Mapping Scotland's wildness and wild land
Scottish Natural Heritage published a new map of wild land areas in June 2014. This supersedes our earlier maps which identified 'Search areas for wild land' in 2002, and 'Core areas of wild land' in 2013.
Wild land areas are the most extensive areas of high wildness. They are identified as nationally important in Scottish Planning Policy, but are not a statutory designation. The areas have been identified following a consultation in 2013 on our Core areas of wild land map (responses and an analysis of these can be viewed online). This informed the preparation of the new map and our advice to Government .
The 42 wild land areas can be viewed in the map below (the GIS data can be downloaded from the SNHi Natural Spaces web page). Descriptions for each of these areas are currently being prepared (please note that draft descriptions have no formal status until finalised).
The wild land areas are the result of a three phase analysis.
- Phase I applied GIS analysis to map the relative wildness of all of Scotland, using four physical attributes: perceived naturalness, rugged or challenging terrain, remoteness from public mechanised access, and visible lack of built development and other modern artefacts.
- Phase II analysed the data to identify the largest and most wild areas (producing a long list of possible areas of wild land).
- Phase III used informed judgement to select wild land, and define their extent.
Our approach is outlined below, with more detail provided in this methodology .
Phase I - How have we mapped wildness?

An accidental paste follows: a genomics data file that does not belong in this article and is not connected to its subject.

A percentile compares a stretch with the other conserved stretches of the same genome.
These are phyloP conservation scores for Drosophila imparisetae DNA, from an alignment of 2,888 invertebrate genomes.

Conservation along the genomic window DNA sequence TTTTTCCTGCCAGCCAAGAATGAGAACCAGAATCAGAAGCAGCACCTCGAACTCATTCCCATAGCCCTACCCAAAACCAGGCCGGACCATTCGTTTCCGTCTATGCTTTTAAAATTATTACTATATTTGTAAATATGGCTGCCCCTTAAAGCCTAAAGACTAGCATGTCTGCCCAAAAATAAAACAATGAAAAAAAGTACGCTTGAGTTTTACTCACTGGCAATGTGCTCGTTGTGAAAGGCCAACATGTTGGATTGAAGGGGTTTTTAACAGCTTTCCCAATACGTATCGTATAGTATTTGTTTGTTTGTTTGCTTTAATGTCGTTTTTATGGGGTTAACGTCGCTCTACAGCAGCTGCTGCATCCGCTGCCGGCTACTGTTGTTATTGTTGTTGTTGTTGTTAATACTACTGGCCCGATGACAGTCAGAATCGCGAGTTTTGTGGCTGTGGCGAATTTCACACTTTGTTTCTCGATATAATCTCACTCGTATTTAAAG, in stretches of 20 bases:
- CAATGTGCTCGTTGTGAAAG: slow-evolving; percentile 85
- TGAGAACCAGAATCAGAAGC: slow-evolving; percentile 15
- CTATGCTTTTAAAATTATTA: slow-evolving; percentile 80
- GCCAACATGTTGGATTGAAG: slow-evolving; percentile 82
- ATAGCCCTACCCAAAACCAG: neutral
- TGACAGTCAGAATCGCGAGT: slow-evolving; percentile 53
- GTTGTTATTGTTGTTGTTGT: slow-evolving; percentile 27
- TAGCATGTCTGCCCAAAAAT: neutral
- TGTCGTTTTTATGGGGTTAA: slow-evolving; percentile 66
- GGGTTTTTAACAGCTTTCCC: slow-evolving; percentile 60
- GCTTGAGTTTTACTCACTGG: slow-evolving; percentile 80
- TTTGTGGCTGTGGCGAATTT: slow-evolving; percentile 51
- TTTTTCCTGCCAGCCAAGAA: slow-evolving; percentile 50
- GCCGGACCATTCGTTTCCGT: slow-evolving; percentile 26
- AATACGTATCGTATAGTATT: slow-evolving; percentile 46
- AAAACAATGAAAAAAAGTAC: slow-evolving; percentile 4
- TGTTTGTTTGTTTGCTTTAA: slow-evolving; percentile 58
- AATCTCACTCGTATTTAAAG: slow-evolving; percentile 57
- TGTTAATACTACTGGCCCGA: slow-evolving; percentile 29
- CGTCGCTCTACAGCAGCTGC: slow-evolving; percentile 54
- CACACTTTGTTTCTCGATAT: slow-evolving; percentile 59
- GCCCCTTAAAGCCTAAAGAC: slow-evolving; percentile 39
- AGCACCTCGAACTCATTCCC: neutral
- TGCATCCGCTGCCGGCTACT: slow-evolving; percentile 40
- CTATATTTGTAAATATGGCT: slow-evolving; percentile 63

Wildness is a quality experienced by people when visiting places of a certain character. Measuring wildness is inherently difficult, as people respond differently according to their personal experience and their expectations of a place. However, we consider wildness depends on four physical attributes being present, which can be measured and mapped (standard and colour defective vision versions of the maps can be downloaded below).
- The perceived naturalness of the land cover (April 2014) - map 2.6 Mb (Colour defective vision version of map - 2.6 Mb )
- The ruggedness of the terrain which is therefore challenging to cross (April 2014) - map 3.1 Mb (Colour defective vision version of map 3.1 Mb )
- Remoteness from public roads, ferries or railway stations (April 2014) - map 5.4 Mb (Colour defective vision version of map 4.6 Mb )
- The visible lack of buildings, roads, pylons and other modern artefacts (April 2014) - map 3.5 Mb (Colour defective vision version of map 3.6 Mb )
The data on these maps can be downloaded from the SNHi Natural Spaces web page.
Phase II and III - How have we identified wild land areas
Phase II analysed the scores of relative wildness identified in Phase I, to determine distinct classes of wildness using a statistical technique called 'natural breaks'. The largest areas with the classes of the highest scores were identified.
Phase III applied informed judgement to confirm which of the areas identified by Phase II merited selection as an area of wild land character. This took account of the known limitations with the GIS analysis, such as structures consented or built since the analysis was undertaken. Areas were defined to encompass contiguous blocks of land of the highest wildness.
The wild land areas identified and selected by Phase III can be downloaded from the SNHi Natural Spaces web page.
If you have any further questions on this work please email email@example.com
Last updated on Wednesday 10th February 2016 at 10:22 AM. Click here to comment on this page